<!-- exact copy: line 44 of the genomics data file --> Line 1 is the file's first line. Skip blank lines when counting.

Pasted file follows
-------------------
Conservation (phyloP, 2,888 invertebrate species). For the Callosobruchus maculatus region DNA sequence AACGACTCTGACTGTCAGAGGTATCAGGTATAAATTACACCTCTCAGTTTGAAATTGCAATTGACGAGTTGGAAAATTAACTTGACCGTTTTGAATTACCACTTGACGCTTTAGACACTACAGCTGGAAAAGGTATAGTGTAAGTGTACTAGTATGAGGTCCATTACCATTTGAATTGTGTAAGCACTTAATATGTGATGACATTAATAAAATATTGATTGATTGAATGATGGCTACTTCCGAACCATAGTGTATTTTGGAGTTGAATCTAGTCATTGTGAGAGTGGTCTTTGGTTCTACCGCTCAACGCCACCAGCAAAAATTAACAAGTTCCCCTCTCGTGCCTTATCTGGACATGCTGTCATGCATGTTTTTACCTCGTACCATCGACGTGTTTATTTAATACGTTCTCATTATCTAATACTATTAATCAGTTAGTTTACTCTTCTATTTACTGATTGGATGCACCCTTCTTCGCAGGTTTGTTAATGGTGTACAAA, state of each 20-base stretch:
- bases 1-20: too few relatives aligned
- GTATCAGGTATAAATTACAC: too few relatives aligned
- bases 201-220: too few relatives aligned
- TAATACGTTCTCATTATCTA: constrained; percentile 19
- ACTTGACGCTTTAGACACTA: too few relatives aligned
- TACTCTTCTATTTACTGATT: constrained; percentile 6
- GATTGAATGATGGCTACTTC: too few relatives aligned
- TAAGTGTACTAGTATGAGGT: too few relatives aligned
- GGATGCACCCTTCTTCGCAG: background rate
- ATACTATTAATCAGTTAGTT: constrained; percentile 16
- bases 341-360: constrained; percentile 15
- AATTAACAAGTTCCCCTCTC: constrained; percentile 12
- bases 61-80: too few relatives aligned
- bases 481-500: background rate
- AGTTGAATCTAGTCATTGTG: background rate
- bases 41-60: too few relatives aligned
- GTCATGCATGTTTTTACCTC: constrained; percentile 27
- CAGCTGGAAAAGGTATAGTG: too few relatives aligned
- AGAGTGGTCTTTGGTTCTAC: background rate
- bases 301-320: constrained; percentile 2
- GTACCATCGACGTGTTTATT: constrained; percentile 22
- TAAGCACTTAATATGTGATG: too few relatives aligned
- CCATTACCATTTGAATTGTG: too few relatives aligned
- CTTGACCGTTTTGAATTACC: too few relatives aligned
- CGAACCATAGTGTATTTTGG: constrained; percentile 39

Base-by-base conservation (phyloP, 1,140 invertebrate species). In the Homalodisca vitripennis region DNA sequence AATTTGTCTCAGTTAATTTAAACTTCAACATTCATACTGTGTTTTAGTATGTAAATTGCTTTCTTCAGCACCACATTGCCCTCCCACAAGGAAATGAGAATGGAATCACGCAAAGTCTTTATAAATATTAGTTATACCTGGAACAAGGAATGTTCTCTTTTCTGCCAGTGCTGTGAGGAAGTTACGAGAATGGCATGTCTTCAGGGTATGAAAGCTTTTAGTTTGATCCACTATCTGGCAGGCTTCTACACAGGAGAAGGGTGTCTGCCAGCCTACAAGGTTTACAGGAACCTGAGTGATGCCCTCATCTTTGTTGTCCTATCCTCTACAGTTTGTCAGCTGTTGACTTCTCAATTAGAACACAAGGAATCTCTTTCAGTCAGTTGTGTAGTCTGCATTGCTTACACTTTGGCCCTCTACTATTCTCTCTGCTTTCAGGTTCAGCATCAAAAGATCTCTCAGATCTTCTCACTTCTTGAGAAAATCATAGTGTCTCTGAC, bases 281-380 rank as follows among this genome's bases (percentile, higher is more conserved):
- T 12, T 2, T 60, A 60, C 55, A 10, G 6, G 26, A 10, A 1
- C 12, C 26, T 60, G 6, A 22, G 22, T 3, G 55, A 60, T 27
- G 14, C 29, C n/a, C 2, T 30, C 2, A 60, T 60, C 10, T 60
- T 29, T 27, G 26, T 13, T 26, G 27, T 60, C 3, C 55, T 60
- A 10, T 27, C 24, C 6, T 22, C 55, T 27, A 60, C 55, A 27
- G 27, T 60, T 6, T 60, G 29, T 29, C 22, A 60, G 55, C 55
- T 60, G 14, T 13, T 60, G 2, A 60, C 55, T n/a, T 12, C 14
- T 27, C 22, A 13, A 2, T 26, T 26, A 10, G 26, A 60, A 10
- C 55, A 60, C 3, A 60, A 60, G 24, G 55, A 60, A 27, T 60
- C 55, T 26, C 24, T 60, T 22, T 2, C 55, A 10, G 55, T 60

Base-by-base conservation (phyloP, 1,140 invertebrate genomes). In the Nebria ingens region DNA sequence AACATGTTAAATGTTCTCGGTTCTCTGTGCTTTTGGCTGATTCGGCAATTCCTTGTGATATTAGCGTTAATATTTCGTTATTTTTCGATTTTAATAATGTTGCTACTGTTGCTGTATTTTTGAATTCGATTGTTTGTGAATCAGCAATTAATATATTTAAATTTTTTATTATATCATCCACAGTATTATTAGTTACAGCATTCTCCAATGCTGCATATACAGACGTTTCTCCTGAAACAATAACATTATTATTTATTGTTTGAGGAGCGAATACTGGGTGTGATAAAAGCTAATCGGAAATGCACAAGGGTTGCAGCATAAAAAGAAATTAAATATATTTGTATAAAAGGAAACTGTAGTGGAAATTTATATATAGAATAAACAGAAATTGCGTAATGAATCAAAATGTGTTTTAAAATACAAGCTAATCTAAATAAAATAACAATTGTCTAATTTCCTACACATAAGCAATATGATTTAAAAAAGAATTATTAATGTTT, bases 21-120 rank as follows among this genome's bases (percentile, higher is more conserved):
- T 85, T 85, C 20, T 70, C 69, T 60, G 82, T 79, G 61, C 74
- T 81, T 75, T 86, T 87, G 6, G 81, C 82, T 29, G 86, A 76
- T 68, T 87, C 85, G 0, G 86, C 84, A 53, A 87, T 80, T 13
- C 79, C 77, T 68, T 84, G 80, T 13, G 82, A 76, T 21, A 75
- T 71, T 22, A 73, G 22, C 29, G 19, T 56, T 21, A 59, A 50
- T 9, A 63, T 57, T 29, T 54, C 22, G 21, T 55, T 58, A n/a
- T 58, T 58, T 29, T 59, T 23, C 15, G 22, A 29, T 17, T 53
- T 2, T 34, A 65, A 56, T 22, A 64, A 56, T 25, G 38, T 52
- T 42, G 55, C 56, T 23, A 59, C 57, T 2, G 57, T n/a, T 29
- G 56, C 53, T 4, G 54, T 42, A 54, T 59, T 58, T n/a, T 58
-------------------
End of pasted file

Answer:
- T 9, A 63, T 57, T 29, T 54, C 22, G 21, T 55, T 58, A n/a